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Front spindle diameter
designer - 10/5/19 at 02:17 PM

I'm not a structural engineer, and I know that most cars have large diameter front spindles, but is 11mm a big enough diameter for a small lightweight car?


AdamR20 - 10/5/19 at 02:30 PM

Sounds a bit small to me, especially if that is the diameter at the upright!


russbost - 10/5/19 at 02:32 PM

To answer that you'd need to know how lightweight & what sort of grip or extreme forces are likely to be exerted, how large/wide are the wheels etc etc


rusty nuts - 10/5/19 at 04:18 PM

11 mm is about the size of pushbike spindles, not sure I would want to rely on them holding a car up


steve m - 10/5/19 at 04:43 PM

I had 13mm spindles on a downhill cart, (pushbike wheels) and still thought I could of needed larger spindles

imho 11 mm, is for a toddlers trike

steve


nick205 - 10/5/19 at 05:54 PM

My push bikes have 10mm diameter axles. Strong enough for on and off road use, but no way I'd consider that diameter for a car.

Are you using parts from a donor vehicle and if so which one?

Are you fabricating the parts to your own or someone else's design, again if so can you share more details with us?


russbost - 10/5/19 at 05:56 PM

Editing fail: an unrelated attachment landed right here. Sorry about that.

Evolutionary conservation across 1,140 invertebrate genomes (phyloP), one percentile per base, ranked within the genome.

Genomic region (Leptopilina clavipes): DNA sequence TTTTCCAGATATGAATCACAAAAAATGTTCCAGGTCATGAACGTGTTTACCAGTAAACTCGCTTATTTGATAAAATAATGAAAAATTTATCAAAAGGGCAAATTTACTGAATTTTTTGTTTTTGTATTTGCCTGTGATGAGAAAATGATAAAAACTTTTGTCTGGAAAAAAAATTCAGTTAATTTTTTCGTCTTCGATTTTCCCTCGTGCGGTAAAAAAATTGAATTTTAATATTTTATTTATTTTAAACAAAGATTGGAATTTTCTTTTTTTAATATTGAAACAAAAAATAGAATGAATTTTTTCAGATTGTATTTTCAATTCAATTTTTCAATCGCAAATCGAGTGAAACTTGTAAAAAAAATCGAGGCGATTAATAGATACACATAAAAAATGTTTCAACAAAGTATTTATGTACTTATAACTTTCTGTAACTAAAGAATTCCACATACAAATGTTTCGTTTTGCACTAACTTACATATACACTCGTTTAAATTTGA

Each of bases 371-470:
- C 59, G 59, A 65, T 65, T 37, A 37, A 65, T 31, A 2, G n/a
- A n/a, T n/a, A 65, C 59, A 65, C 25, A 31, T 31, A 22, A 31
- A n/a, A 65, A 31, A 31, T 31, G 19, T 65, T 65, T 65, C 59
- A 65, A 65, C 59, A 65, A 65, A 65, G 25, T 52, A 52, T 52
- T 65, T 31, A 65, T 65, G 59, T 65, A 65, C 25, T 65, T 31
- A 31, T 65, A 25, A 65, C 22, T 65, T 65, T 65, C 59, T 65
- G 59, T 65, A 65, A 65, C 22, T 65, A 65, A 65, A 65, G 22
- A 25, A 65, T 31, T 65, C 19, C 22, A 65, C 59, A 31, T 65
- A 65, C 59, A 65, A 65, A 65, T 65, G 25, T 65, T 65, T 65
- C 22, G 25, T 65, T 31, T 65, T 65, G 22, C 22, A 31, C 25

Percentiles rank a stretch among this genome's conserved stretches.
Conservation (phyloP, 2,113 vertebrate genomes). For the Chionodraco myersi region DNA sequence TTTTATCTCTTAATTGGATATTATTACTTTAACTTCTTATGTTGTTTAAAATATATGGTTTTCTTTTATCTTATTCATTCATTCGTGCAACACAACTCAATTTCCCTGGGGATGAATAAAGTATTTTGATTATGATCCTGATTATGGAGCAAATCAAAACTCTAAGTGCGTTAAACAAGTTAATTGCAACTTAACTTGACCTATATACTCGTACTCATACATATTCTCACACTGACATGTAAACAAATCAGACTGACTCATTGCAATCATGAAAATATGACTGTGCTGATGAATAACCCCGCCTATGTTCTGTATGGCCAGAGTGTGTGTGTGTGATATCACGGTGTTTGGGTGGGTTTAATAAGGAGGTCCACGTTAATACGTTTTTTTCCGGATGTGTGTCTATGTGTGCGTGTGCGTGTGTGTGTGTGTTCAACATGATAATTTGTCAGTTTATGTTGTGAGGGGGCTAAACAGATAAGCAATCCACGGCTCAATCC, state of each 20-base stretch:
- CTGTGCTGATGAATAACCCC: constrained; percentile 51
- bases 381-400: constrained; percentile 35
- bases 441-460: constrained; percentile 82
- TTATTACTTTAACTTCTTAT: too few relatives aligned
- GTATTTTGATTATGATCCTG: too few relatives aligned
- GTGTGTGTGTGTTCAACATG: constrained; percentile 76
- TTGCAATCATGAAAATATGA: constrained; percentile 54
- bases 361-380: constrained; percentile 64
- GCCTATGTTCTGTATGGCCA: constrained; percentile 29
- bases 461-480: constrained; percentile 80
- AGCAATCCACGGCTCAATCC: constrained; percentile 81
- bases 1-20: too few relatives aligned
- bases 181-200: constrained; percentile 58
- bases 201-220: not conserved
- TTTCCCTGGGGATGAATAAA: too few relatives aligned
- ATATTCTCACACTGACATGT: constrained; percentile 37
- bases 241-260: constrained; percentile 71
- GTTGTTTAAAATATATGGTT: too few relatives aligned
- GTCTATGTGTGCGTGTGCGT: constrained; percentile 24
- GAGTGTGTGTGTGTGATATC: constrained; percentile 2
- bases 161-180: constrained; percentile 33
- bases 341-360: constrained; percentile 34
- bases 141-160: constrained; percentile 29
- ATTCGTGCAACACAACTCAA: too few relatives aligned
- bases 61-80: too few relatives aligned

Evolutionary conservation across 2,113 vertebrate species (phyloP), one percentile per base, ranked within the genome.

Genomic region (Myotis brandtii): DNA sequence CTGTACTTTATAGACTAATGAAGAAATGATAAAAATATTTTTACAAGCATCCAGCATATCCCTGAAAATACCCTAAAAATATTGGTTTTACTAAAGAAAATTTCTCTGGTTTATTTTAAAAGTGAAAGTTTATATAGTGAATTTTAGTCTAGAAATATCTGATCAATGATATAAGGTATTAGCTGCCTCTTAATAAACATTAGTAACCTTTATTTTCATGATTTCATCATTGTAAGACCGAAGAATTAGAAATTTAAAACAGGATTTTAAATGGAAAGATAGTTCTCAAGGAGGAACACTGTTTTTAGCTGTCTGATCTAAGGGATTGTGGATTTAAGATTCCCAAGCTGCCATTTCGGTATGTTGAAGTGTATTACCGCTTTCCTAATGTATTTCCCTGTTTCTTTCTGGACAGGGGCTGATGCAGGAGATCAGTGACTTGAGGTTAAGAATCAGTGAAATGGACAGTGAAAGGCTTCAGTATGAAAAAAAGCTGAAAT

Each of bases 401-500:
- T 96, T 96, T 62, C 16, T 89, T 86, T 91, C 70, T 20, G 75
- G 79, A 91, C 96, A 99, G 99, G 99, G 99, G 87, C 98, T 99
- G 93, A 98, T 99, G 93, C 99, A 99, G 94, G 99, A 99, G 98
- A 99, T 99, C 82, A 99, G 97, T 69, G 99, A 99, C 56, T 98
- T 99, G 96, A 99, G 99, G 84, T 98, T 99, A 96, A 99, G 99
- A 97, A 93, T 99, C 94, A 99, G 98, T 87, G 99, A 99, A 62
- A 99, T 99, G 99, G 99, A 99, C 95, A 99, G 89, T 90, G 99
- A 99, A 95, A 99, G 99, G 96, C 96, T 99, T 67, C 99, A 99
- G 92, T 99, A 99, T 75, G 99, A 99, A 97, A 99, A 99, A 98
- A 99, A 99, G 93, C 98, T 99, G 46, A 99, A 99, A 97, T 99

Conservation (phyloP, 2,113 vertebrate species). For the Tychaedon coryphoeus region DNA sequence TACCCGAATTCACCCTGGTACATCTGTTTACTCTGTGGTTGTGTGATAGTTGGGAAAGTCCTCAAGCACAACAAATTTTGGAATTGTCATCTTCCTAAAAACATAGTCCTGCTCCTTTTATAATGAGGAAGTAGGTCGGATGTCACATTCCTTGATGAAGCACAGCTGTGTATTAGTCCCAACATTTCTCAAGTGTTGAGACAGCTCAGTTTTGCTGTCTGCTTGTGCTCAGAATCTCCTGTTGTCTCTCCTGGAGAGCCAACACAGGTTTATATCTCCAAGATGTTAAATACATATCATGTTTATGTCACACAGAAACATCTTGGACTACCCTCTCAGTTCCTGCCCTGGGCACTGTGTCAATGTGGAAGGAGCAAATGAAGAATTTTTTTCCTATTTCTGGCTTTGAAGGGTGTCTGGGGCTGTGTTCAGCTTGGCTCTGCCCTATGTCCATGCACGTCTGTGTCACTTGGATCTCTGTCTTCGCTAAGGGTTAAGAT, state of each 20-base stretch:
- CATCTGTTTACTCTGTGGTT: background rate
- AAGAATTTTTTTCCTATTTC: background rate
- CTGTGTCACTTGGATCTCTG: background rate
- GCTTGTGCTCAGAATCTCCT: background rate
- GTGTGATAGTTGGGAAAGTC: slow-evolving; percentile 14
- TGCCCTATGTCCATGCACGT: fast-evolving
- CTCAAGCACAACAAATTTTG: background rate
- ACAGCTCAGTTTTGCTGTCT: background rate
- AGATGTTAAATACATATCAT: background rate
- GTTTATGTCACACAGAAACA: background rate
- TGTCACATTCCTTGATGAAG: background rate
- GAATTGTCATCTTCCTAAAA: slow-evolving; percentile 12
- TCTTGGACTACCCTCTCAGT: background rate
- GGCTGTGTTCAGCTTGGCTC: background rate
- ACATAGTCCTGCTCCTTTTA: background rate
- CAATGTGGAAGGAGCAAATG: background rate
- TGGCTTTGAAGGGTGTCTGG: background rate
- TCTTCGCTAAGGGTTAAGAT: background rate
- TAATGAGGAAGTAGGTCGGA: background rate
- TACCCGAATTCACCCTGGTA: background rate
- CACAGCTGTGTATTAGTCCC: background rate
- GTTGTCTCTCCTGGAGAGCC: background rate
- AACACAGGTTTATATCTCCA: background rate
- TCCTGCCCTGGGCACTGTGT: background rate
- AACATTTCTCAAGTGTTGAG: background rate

My point was really are we actually talking about a car, in which case way to small or are we actually talking about something like a cycle car?


paulc - 11/5/19 at 03:01 PM

As another data point, the spindles on my motorbike are 20mm at the front, ans 17mm at the rear.

And they are supported at both sides of the wheel.


nick205 - 13/5/19 at 08:44 AM

quote:
Originally posted by paulc
As another data point, the spindles on my motorbike are 20mm at the front, ans 17mm at the rear.

And they are supported at both sides of the wheel.



Good point - my 10mm push bike wheel axles are also supported both sides of the wheel either by the front forks or the cycle frame at the frear.

Motor car spindles are typically only single sided so need to be greater diameter/stonger.

(As above, assuming we're talking about motor car spindles)


nick205 - 13/5/19 at 08:48 AM

Mountian bike (push bike) axle diameters have increased in recent years up to 13mm+. With the aim of increasing rigidity of the assembly.

To add to this, I believe this is where front suspension forks have increased in travel length and designers are aiming to stiffen things up a bit at the point where the wheel attaches to the sliding section of the front fork. Equally the fork manufacturers have and are increasing the diameter of the upper (static) and lower (sliding) suspension forks, again to increase rigidity. The goal being to allow the suspension elements to work better with less mechanical flex around them.

[Edited on 13/5/19 by nick205]